New rules for intellectual property transactions in China
Wednesday 13th November 2013
Article written by: Harriet Tregonning
China has recently changed its rules regarding making foreign currency payments for intellectual property transactions. The changes should result in intellectual property-related business in China becoming faster and easier.
Under the old rules, businesses and individuals required registration certificates from the Ministry of Commerce or the State Intellectual Property Office to convert renminbi to foreign currencies. Delays or failures to obtain the registration certificates were common, leaving licensors, sellers and technical service providers unable to receive payments.
In many cases, businesses and individuals were forced to amend contracts to meet the strict requirements of the Chinese authorities in relation to registration certificates, which was inconvenient for them.
The New Rules
The new rules simplify the registration process for transactions involving patents, copyright (including copyright in software), trade marks, know-how and technical services. A registration certificate is no longer required for foreign exchange transactions and payments of US$50,000 (approximately NZ$60,500 at current exchange rates) or less, with no documentation now being required under the new rules.
For payments exceeding US$50,000, Chinese payers must still provide evidence of the relevant intellectual property transfer and pay taxes ahead of the cross-border payment being made, but registration certificates are no longer required.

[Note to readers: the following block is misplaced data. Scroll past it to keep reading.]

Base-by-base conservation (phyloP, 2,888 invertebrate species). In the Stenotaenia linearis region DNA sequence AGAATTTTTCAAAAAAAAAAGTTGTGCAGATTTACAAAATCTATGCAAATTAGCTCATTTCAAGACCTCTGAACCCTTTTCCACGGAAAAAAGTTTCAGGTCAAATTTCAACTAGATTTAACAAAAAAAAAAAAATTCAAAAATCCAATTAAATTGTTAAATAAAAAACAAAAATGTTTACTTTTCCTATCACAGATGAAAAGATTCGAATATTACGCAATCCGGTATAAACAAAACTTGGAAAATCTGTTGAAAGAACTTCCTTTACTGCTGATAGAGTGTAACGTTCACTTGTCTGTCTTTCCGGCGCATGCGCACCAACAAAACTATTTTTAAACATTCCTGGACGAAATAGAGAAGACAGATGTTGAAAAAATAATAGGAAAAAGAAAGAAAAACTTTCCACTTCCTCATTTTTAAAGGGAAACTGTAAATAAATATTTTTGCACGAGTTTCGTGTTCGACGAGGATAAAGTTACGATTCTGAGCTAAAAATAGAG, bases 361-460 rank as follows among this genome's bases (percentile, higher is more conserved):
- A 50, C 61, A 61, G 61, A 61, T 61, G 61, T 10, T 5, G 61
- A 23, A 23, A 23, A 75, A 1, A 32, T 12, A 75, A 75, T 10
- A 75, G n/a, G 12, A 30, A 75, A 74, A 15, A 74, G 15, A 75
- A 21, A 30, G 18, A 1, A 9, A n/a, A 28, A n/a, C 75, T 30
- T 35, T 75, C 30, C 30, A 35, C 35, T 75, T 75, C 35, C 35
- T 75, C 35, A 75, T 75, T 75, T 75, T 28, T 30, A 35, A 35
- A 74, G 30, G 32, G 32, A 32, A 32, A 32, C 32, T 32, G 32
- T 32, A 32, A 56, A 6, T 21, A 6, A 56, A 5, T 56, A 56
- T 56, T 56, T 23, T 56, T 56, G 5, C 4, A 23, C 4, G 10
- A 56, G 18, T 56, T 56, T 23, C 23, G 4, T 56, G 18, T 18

However, the original (stricter) requirements still remain for certain restricted import/export categories (as determined by the Ministry of Commerce).
Doing Business in China
The changes to the rules, which took effect on 1 September, should make selling and licensing intellectual property into China quicker and easier, as local Chinese purchasers or licensees can now more readily make royalty, transfer and service fee payments to foreign companies. As a result, intellectual property transactions in China should become more attractive as transactions should be effected more quickly and with a higher degree of certainty of payment.
In relation to tax, the Chinese tax authorities’ stance on royalty payments has historically been very cautious, often treating these payments as a means to intentionally move profits overseas. The authorities are known for having their own rule of thumb for establishing what are “reasonable” royalty rates (beyond which registrations may be difficult to obtain), and having the ability to audit royalty payments for up to a decade after the transaction was completed. It will be interesting to see if the relaxation of the registration requirements for intellectual property transactions also heralds a shift in the approach to taxing royalty payments.
If you would like to talk about licensing or selling your intellectual property in China or elsewhere, please contact us.
This article is intended to summarise potentially complicated legal issues, and is not intended to be a substitute for individual legal advice. Please contact a Baldwins attorney or other IP professional before acting on any information contained in this publication.